In the present case the attorney was negligent in failing to file the notice of appeal. That is admitted. The question is, what damages were proximately caused by that negligence? Obviously, the $150 fee paid to the attorney to take the appeal was a proper item of damage. This was allowed and is not in question on this appeal. But that is not the only item of damage that appellant may have suffered. If the judgment against him for $1,660 was erroneous, to the extent that it would have been reversed on appeal under circumstances that would not require him to pay it, he has suffered serious damage indeed. That damage was directly and proximately caused by the negligence of the attorney. If proof of the required facts can be made, appellant should be able to recover the damage so suffered.

[3] The trial judge was of the opinion, and so ruled, that he had no power to rule on the propriety of another trial judge's judgment which had become final. It was his theory that such proof would constitute a collateral attack on a final judgment and that this is not permitted by the law. Such proof would not constitute a collateral attack on the judgment. The judgment in the first action, as between the parties to that action, is final. The purpose of the present action is not to reverse that judgment. It has been finally determined that the judgment creditor in the first action is entitled to that money. The appellant is not trying to gain recoupment from that judgment creditor. He is seeking to recover damages from his attorney, who was not a party to the first action, for his negligence in permitting the judgment to become final without taking an appeal. If he can prove that the judgment in that case was erroneous and would have been reversed, he should be permitted to do so. In that event he has proved damage proximately caused by the negligence. If this were not the rule, attorneys would be placed in a special class, in that they, unlike other persons, would be freed from liability for certain damages directly and proximately caused by their negligence. There is no reason for placing them in such a special class.

It is true that this result involves certain difficulties, not the least of which is to try and convince one trial judge that another judge of equal jurisdiction rendered such an erroneous judgment that it would have been reversed on appeal, had one been taken. But the fact that it may be difficult to make such proof is no ground to deny the right to present such proof if it can be made. The Supreme Court, on at least one occasion, has held that a trial judge may be called upon to determine whether an appeal, had it been perfected, would have been successful. In Estate of Hanley, 23 Cal.2d 120 [142 P.2d 423, 149 A.L.R. 1250], the precise point decided was that the time for taking an appeal was jurisdictional, and that between the parties there can be no excuse for the late filing of an appeal. But the author of the majority opinion in that case was careful to point out that if a party is prevented from taking his appeal by the fraud or duress of the other party, he may maintain an equitable action against the other party. (P. 124.) In such equitable action the trial court would be compelled to determine the merits of the dismissed appeal. (See dissenting opinion at p. 128.) That is precisely the type of issue involved in the instant case.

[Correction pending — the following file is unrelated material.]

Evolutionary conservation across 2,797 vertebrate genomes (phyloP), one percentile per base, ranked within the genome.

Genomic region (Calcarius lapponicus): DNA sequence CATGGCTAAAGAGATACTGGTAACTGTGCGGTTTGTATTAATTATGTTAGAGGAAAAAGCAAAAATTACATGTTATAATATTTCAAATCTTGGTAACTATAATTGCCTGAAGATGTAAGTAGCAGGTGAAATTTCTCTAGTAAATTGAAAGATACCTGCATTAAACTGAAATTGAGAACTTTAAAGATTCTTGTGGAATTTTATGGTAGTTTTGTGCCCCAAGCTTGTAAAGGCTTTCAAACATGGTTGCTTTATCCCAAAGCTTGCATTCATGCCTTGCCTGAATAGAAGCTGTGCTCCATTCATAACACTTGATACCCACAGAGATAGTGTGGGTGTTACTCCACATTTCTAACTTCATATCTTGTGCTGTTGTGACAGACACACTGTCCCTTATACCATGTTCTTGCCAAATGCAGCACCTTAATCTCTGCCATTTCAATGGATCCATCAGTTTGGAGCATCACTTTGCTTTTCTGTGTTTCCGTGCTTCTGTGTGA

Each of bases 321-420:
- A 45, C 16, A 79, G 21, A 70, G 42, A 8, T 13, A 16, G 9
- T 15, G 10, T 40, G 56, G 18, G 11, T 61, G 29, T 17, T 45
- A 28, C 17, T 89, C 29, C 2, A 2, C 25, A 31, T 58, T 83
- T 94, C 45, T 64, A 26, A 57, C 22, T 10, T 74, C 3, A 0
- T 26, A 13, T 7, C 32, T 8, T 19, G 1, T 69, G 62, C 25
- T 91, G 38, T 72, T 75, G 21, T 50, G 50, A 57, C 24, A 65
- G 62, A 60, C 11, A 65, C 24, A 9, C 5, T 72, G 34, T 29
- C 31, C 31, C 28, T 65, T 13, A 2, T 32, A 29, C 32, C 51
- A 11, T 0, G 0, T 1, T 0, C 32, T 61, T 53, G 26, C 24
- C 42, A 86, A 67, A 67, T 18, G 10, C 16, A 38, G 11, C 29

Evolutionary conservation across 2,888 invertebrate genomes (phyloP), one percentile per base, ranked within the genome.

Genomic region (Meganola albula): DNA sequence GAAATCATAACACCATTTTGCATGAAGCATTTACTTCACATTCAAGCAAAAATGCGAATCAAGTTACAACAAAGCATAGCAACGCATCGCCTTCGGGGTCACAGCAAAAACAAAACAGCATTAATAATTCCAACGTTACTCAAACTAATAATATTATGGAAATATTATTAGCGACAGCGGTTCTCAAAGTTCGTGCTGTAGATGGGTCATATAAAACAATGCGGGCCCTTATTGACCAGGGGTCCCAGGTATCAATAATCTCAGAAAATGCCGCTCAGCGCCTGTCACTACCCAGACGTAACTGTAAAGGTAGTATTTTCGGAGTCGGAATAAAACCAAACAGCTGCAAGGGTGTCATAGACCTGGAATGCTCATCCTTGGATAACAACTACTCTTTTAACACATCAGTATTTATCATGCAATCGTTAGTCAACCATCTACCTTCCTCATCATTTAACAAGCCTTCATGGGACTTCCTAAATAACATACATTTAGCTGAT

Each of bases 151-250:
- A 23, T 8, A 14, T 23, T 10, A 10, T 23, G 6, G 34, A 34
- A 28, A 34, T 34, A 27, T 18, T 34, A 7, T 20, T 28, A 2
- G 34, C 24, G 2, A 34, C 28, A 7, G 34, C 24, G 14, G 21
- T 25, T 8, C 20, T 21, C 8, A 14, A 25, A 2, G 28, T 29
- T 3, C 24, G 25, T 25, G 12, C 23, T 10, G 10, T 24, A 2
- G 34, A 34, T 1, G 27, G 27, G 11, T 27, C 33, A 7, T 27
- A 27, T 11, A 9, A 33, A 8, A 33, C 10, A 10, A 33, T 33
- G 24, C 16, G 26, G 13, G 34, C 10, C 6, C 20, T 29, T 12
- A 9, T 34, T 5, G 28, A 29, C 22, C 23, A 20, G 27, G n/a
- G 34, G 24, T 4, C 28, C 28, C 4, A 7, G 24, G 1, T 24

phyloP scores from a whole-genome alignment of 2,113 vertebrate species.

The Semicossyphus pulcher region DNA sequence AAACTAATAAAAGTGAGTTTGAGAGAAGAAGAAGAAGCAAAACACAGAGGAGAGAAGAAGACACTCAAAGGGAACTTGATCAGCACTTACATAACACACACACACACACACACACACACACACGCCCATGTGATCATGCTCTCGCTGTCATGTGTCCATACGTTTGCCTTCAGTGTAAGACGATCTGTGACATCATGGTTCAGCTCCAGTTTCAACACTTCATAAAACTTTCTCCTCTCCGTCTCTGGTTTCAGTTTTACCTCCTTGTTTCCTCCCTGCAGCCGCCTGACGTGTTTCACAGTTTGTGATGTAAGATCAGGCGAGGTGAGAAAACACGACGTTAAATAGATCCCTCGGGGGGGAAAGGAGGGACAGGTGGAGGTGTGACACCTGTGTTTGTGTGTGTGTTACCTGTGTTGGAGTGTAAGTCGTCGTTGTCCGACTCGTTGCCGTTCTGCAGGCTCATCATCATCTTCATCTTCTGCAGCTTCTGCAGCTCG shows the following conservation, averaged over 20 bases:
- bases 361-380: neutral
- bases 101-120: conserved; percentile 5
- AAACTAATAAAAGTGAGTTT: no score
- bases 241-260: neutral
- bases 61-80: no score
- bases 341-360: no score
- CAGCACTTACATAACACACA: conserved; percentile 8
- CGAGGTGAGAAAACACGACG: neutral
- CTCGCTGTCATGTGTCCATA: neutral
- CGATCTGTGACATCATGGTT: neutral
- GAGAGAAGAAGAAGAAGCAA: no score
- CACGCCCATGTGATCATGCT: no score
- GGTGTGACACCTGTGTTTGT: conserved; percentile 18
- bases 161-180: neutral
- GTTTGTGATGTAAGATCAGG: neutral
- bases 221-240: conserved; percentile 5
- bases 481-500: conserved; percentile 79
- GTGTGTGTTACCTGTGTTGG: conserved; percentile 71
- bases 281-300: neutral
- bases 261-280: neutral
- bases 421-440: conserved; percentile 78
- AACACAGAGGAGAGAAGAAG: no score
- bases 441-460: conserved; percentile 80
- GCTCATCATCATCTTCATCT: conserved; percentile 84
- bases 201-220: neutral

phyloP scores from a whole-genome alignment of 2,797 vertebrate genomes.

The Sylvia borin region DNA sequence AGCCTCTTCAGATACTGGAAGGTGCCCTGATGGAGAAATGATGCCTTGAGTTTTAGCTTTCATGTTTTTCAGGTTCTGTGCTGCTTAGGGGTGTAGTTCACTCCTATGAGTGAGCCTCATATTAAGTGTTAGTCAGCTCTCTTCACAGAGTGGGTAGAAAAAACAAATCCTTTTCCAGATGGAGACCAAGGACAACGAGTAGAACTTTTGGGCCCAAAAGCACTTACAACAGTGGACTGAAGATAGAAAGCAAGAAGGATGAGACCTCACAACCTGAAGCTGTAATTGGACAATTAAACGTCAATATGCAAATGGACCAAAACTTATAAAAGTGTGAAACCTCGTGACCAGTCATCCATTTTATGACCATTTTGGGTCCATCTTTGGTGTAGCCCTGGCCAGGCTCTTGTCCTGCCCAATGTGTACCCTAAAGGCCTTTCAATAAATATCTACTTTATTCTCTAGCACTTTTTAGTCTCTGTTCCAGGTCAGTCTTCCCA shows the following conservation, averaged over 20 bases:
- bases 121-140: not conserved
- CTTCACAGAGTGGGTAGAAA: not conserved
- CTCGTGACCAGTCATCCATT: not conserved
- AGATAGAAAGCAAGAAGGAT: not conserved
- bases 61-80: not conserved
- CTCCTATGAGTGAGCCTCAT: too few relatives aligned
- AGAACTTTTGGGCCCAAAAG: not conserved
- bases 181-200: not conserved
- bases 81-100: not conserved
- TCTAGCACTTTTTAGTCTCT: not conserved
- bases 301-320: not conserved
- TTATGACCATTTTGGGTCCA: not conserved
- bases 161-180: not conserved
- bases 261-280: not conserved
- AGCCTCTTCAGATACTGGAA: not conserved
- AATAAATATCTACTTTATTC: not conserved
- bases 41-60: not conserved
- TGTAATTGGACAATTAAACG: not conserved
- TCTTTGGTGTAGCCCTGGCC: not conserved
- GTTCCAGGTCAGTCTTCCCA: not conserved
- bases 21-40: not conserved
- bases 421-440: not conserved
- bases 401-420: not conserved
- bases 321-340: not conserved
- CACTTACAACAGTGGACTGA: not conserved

Although no California case seems to have been decided directly involving the admissibility of such proof in an action between attorney and client, there is language and reasoning in Gambert v. Hart, 44 Cal. 542, and Drais v. Hogan, 50 Cal. 121, that support the conclusions above set forth.